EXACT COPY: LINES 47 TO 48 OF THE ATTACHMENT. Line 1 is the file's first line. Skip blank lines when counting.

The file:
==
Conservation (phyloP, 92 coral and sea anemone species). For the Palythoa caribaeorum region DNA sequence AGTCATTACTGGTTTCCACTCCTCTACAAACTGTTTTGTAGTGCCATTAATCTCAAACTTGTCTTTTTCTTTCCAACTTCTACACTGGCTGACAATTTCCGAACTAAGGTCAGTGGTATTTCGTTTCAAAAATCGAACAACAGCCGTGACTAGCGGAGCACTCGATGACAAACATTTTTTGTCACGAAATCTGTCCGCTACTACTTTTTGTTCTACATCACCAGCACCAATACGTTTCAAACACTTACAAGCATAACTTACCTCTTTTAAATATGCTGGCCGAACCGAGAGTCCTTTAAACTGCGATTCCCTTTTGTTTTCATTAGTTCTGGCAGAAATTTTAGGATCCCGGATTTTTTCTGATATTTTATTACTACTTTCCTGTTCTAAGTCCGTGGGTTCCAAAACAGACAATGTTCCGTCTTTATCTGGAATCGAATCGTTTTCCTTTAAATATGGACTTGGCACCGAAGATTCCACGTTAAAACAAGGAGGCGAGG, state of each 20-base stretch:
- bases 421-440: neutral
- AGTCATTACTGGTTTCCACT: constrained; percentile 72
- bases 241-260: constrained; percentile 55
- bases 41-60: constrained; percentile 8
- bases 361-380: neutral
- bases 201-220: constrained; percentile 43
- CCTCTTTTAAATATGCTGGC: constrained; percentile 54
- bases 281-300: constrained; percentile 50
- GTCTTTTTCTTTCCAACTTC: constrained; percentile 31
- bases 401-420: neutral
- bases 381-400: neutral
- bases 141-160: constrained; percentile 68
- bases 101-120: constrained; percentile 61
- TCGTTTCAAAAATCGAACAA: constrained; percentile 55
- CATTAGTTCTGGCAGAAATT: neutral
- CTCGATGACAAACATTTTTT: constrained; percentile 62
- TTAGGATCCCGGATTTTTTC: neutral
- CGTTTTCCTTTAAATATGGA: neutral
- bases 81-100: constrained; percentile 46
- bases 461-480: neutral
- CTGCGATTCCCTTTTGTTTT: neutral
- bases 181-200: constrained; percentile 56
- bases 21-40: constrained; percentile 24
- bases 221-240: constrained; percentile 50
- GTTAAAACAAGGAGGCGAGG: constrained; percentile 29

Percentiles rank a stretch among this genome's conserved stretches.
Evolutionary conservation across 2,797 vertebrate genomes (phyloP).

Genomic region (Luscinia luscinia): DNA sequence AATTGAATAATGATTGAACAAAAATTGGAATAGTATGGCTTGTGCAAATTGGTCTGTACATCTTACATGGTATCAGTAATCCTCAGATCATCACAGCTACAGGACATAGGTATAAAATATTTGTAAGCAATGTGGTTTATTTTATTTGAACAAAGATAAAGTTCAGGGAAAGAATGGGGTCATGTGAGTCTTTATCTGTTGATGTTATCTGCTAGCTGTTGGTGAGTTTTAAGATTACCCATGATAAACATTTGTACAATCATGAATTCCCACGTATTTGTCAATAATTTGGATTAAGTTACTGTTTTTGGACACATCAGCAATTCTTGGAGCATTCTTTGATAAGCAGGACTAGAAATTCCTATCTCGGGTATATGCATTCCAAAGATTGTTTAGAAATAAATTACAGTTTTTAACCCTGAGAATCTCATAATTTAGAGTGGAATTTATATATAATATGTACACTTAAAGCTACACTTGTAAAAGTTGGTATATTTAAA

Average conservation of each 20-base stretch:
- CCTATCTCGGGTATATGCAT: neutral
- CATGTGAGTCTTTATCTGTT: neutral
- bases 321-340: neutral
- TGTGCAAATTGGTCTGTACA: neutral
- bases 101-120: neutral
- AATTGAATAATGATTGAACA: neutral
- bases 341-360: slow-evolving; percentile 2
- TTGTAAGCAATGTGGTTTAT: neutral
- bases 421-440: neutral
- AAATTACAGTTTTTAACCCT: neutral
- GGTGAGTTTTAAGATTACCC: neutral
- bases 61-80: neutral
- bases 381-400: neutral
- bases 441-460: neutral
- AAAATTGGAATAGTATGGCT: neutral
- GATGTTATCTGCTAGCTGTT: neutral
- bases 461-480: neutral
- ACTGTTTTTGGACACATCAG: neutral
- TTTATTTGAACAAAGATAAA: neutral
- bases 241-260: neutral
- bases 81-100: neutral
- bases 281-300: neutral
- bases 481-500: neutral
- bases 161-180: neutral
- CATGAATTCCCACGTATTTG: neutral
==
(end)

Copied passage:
- bases 461-480: neutral
- ACTGTTTTTGGACACATCAG: neutral